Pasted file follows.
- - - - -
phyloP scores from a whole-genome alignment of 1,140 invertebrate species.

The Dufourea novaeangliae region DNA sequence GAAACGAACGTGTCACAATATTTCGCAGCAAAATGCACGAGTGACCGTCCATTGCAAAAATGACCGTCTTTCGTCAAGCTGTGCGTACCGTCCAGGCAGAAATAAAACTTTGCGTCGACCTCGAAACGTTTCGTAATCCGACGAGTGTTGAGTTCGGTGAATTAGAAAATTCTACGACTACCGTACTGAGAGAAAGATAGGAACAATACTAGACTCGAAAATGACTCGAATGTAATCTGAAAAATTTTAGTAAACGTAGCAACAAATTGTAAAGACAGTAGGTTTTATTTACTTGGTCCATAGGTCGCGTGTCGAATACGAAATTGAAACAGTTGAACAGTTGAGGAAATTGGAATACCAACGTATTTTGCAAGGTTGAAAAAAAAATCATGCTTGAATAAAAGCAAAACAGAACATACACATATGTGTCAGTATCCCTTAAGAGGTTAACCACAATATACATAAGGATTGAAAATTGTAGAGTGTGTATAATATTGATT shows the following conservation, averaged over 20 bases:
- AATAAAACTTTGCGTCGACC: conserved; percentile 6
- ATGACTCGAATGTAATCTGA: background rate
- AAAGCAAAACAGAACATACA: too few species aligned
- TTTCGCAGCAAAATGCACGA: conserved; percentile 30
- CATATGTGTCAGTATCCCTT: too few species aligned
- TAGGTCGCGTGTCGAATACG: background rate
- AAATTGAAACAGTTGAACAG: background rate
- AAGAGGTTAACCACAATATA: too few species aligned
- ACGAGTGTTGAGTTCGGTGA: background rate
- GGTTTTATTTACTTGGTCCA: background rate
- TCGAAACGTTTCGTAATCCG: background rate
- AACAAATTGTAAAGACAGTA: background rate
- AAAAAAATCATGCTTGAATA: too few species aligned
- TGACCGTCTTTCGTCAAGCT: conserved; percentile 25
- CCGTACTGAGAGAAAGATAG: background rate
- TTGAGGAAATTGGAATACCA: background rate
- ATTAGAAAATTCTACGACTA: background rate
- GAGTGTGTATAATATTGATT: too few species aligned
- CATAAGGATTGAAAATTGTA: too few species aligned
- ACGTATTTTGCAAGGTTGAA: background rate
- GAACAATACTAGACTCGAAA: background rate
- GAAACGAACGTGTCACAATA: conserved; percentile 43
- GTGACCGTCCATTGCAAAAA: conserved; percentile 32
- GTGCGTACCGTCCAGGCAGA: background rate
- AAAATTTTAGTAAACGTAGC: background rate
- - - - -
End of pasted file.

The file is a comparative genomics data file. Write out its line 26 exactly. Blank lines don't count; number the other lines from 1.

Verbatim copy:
- GTGCGTACCGTCCAGGCAGA: background rate